IAPA 71st General Assembly, Charleston, SC, Oct. 6, 2015
Ladies, Gentlemen, Friends and Colleagues ...
I would first like to offer my appreciation to my predecessor Gustavo Mohme, who – especially in the year of his presidency – has been a strong leader of the Inter American Press Association and a powerful voice for the defense of press freedom in the Americas. His administration has been the catalyst for some significant progress in his, as he put it, "short-lived but intense" year-long term. Including successfully overseeing the sale of the Miami real estate, some tangible advances by the Strategic Development Committee under Maria Elvira Dominguez, the addition of 27 new members into IAPA, and of course, he – with Claudio Paolillo and the Committee on Freedom of the Press by his side – have added strength and volume to IAPA's "War Cry," as Gustavo put it, on behalf of freedom of expression throughout the Americas and the Caribbean. Gustavo, on behalf of IAPA and the journalists whom you've served so well, I deeply thank you for your dedication to furthering our mission. BUEN TRABAJO MI AMIGO. BIEN HECHO. GRACIAS!
I would also be greatly amiss to not thank those that have made this 71st General Assembly not only a possibility, but a success. I quickly learned that the simple act of offering to host such an event is vastly easier than actually doing it. Without the Herculean efforts of a few remarkable people at Evening Post Industries, specifically Post and Courier Publisher P.J. Browning, Becky Baulch, Robi Scott, and, of course, my executive assistant Heidi Herrington, who saves me on a daily basis, this assembly would never have happened. Along with IAPA Executive Director Ricardo Trotti, Martha Estrada and Paola Dirube's hard work, support and direction, they managed to put together a program beyond my hopes. I want to thank Melba, Horacio and Emilio for all of their hard work. I am eternally grateful to them all, as I am to the tremendous generosity of the sponsors who have made this all possible. Naturally, we all thought that the planning committee's real work would be over as of last Friday ... about the same time the rains began. With great grace and good humor, they adapted to every inevitable adjustment and cancellation to keep things going as smoothly as possible. I would like to also thank the terrific staff of the Francis Marion Hotel, who despite being short-handed and no doubt worried about their own lives, homes and families, managed to take such good care of us. And finally, I give thanks you to all of you, my friends and colleagues, for your good-spirited participation despite the endless cancellations and changes to our program. We had hoped to show off to you some of the great cultural, historic and natural beauty of our old city. We had hoped to provide an interesting and informative program of panels and discussions. We had hoped that this 71st General Assembly would be memorable. Perhaps not for the reasons we had hoped, but I am certain this will be one of the most memorable meetings of all time.
And now let me finally say what a tremendous honor it is to accept the presidency of The Inter American Press Association, and it is only made more special because I am able to do so in my home town and in the presence of my family.
As a young boy growing up here in Charleston, I remember listening with limited understanding at the time, to my parents' conversations about trouble in Argentina and how our newspaper, the Buenos Aires Herald, and its editor were in danger for telling the truth. I remember my parents' frequent trips to IAPA meetings in various Latin American countries, which for me, admittedly, was most memorable because of the gift that I knew they would bring back for me from the host city. As I grew older and learned more about them, IAPA and The Herald began to take on near legendary status for me, as I might add, did The Herald's soft-spoken lion-of-an-editor who, by standing up to tyrants and publishing the truth, saved countless lives. Eventually, when I returned home to Charleston after a stint on The Washington Post, I had the good fortune to spend several years writing Post and Courier editorials alongside Bob Cox, and I was honored when, retiring as Assistant Editor of the newspaper, he recruited me into IAPA as his successor. I am humbled now to be standing here before him, and before you all, as the incoming president of this amazing organization with its long, grand and courageous history defending freedom of expression. I am moved by your faith in me, and I assume this honor with enthusiasm and dedication. Mostly, however, I accept it with determination and the goal to help move IAPA forward.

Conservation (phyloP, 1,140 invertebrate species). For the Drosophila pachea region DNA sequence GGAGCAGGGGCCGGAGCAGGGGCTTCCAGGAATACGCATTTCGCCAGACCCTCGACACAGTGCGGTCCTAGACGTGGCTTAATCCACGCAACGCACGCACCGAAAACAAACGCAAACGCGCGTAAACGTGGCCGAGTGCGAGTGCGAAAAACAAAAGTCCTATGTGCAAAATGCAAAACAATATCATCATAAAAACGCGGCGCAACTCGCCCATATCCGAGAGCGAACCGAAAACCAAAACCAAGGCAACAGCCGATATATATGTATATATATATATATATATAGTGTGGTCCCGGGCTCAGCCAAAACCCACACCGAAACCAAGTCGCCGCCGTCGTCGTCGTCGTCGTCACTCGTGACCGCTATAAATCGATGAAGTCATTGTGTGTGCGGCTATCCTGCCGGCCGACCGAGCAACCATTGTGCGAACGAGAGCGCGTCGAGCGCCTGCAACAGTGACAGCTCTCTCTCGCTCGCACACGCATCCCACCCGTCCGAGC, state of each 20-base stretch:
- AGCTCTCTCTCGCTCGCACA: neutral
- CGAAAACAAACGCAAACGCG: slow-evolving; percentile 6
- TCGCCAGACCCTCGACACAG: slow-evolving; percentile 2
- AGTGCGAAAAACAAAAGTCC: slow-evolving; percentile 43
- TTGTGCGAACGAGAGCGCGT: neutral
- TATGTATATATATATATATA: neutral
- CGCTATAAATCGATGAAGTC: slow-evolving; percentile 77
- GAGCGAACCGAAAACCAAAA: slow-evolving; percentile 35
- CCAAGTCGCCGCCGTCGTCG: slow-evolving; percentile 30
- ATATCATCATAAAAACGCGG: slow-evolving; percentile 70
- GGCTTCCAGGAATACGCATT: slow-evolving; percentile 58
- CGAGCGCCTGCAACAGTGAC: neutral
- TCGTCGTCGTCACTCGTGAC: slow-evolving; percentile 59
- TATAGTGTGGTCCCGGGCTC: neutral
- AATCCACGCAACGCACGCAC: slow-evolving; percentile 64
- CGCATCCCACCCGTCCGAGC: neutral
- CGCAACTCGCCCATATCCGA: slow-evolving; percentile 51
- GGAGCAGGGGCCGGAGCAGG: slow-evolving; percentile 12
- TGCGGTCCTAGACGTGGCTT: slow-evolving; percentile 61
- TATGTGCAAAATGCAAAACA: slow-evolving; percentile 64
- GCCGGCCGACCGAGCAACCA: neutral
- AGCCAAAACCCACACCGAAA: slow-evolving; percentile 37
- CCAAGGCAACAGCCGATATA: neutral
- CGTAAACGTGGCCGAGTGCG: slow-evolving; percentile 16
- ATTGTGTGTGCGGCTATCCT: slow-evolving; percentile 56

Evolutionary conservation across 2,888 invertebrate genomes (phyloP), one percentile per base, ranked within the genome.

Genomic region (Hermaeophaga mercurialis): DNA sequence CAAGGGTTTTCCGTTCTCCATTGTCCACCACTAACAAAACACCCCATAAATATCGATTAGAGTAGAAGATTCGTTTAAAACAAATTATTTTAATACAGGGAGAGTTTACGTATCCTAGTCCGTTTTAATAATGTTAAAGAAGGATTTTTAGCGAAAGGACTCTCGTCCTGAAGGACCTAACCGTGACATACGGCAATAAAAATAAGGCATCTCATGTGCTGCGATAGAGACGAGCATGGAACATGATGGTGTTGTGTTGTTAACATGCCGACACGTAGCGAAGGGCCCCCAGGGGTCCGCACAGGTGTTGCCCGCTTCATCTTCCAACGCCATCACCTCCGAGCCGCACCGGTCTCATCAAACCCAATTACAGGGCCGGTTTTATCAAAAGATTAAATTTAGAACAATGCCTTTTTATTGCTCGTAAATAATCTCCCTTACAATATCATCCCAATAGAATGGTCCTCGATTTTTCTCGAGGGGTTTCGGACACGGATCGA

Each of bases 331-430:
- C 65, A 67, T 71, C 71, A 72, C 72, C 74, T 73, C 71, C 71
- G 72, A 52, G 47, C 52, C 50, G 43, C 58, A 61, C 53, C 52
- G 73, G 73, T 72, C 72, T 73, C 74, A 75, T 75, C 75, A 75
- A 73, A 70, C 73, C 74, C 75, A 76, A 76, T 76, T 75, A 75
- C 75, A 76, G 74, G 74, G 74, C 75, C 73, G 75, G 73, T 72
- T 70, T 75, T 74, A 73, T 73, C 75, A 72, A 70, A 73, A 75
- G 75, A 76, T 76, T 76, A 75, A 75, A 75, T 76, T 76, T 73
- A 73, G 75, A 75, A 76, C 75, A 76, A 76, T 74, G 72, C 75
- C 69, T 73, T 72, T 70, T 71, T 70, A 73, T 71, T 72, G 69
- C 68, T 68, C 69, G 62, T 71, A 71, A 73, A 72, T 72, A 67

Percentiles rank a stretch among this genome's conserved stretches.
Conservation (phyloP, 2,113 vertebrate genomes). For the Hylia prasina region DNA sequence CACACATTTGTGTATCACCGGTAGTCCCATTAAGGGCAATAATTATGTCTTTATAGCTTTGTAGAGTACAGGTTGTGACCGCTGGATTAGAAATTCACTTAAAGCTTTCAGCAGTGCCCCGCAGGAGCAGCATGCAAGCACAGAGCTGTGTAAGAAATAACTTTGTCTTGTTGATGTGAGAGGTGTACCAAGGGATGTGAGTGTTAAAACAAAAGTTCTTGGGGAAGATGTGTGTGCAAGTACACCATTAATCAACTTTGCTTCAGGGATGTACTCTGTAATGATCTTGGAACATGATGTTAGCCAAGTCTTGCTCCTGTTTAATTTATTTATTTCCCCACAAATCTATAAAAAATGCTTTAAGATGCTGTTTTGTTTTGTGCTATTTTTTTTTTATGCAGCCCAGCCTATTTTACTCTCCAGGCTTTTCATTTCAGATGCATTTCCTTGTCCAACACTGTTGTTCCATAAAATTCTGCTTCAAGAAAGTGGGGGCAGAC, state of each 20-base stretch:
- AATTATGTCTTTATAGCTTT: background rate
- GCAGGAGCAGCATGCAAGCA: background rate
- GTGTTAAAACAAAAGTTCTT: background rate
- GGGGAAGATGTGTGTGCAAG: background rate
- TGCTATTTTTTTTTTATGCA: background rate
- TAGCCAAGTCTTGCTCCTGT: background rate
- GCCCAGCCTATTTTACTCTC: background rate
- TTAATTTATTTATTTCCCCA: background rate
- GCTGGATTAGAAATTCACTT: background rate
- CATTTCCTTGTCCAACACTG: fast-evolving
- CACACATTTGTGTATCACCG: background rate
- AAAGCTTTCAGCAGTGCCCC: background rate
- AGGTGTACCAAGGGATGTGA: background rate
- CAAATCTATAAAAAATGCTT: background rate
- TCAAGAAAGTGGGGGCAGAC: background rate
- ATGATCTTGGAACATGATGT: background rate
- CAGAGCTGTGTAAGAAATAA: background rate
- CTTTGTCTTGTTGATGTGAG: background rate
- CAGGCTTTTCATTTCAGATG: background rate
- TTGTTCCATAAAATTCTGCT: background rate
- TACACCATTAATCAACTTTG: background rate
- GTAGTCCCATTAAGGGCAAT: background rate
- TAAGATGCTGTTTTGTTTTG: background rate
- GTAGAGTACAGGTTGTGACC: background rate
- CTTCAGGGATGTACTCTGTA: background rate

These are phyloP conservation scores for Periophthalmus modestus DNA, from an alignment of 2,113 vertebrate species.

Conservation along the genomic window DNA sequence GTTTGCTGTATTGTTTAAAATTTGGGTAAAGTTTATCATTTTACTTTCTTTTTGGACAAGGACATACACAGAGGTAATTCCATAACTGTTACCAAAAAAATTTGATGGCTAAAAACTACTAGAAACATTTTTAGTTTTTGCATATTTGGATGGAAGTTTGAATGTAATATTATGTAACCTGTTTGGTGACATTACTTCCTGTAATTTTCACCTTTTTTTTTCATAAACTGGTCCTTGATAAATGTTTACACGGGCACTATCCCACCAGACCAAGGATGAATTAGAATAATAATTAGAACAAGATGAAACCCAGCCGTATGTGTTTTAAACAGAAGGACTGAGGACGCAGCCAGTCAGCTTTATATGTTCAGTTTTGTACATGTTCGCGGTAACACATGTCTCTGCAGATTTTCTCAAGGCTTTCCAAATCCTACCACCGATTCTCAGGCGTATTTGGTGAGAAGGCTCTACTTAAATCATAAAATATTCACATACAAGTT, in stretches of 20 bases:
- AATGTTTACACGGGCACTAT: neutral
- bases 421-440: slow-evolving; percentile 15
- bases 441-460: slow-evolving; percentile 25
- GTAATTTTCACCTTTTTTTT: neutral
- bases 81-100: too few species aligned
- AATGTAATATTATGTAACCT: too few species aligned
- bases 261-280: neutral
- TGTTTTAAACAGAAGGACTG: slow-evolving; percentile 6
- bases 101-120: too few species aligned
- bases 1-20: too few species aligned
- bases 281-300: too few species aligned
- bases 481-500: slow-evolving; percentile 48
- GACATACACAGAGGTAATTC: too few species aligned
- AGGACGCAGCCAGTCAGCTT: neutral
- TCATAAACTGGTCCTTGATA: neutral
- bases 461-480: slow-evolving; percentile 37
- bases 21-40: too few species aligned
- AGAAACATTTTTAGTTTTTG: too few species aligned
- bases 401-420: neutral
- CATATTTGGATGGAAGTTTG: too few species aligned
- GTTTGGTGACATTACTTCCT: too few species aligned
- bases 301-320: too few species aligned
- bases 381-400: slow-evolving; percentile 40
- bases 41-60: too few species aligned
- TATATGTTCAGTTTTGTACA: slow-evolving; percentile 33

Contemplating how to make a lasting mark within such a highly esteemed 71-year-old organization, at this or any point in its history, is admittedly a bit overwhelming. Today, IAPA, like newspapers themselves, faces many challenges. However, perhaps none is more concerning to me than the state of our organization's membership. Quite simply, it is the most basic element of our foundation. Without our members – without the caring, support, energy, generosity and determination of committed people – IAPA is little more than a chapter in the history books. To remain vital and capable of best fulfilling our mission, we must strengthen our numbers and the reach of our alliance. If we are to maintain our authority as the hemisphere's preeminent, respected guardians of freedom of expression, than we must position ourselves as the leading resource for media advancement from ocean-to-ocean and from pole-to-pole.
If you go to www.sipiapa.org, you will read this:
"The IAPA currently has approximately 1,400 member publications with a combined circulation of over 43 million plus a comparable — and growing — online readership."
Again ... 1,400 member publications with a combined circulation of over 43 million.
That is an impressive alliance with true strength in numbers ... a force to be reckoned with ... an organization one would want to join.
Sadly, however, those figures are outdated and inaccurate.
The reality? On the eve of this General Assembly, we had 522 "member publications," only 37 percent of the 1,400 we claim on our website. Of those, 257 are part of 16 corporate memberships; 228 are individual publication members, and 37 are associates or individual people. What IAPA really consists of are 281 members, representing 522 "member publications." The "combined circulation" is unclear, but I doubt it's close to 43 million.